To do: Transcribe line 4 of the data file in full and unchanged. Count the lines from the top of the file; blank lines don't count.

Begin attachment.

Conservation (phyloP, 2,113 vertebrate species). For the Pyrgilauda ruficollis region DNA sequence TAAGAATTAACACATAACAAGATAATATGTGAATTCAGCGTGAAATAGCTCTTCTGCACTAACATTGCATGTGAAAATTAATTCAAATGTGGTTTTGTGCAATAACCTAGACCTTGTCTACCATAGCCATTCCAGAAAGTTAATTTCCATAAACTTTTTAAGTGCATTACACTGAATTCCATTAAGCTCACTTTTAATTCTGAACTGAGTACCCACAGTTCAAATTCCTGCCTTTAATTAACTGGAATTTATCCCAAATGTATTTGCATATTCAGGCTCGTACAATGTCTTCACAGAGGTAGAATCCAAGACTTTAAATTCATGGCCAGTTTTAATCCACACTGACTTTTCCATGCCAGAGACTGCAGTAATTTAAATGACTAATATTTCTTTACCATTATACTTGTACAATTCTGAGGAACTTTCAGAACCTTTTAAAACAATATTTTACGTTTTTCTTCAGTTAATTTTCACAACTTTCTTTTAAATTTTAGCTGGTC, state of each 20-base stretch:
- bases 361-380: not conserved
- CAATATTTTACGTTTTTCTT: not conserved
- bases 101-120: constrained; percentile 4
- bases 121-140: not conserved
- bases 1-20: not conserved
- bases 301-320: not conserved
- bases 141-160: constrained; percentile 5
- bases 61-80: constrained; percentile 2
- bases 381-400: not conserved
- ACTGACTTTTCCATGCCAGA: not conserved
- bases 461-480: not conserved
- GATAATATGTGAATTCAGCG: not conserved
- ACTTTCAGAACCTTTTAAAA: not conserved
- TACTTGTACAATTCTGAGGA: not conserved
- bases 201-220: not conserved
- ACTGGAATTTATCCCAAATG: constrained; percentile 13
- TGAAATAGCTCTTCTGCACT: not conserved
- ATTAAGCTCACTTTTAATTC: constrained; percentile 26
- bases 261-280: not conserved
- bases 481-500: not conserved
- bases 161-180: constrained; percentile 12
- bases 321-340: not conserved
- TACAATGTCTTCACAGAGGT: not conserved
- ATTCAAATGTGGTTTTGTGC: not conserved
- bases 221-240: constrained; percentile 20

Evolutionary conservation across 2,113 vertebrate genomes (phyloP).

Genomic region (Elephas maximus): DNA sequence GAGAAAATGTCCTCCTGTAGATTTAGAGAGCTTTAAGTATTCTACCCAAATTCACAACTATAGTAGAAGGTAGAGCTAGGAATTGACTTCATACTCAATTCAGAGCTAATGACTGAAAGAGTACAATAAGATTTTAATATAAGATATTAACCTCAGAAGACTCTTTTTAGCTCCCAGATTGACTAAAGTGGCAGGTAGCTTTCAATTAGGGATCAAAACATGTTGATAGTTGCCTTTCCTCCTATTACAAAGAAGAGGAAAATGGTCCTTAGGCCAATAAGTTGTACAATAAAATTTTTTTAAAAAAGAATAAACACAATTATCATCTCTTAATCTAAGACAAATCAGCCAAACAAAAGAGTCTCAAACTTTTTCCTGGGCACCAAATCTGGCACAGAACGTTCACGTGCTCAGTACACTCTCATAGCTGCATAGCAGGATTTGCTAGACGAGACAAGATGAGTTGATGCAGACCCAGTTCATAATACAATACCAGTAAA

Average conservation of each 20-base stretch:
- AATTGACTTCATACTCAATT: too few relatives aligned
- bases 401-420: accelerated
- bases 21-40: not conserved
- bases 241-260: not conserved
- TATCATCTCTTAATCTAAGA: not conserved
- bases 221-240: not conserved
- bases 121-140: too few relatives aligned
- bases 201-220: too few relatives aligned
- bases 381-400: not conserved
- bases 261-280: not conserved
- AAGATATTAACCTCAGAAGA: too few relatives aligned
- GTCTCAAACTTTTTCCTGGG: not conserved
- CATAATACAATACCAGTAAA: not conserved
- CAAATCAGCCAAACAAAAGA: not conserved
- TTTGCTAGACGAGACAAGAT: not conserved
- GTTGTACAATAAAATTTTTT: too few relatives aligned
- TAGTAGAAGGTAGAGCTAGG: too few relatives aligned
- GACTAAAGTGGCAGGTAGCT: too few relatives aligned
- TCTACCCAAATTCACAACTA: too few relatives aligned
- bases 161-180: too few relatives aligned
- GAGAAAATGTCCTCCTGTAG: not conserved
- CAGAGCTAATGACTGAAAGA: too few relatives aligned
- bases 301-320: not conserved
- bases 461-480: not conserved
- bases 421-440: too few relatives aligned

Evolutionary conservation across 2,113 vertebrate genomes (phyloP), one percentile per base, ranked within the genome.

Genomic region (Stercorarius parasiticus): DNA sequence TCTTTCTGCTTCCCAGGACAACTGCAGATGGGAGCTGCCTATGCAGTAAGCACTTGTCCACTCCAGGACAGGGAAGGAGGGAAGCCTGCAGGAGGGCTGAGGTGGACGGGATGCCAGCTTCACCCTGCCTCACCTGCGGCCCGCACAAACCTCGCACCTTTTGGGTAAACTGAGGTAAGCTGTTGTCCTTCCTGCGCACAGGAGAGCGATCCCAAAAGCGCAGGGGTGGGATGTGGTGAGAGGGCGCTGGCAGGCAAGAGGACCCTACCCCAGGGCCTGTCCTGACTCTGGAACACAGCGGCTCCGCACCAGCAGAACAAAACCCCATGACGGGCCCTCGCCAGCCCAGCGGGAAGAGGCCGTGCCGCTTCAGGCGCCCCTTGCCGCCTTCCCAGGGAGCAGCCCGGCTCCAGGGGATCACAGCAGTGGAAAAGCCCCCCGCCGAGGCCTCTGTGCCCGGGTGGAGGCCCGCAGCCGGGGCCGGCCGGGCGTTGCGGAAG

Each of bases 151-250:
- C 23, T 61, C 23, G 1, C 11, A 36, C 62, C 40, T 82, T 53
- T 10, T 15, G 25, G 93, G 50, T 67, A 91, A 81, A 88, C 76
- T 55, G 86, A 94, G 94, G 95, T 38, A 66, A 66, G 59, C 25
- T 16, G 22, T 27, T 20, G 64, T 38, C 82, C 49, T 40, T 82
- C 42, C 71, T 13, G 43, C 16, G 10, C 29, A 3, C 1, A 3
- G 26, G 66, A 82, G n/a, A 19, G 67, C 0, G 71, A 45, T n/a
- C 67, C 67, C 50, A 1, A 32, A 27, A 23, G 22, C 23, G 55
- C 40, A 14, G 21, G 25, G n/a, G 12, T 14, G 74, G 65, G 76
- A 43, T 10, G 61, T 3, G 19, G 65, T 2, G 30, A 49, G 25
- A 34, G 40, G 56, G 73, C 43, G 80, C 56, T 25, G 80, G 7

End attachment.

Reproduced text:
- bases 101-120: constrained; percentile 4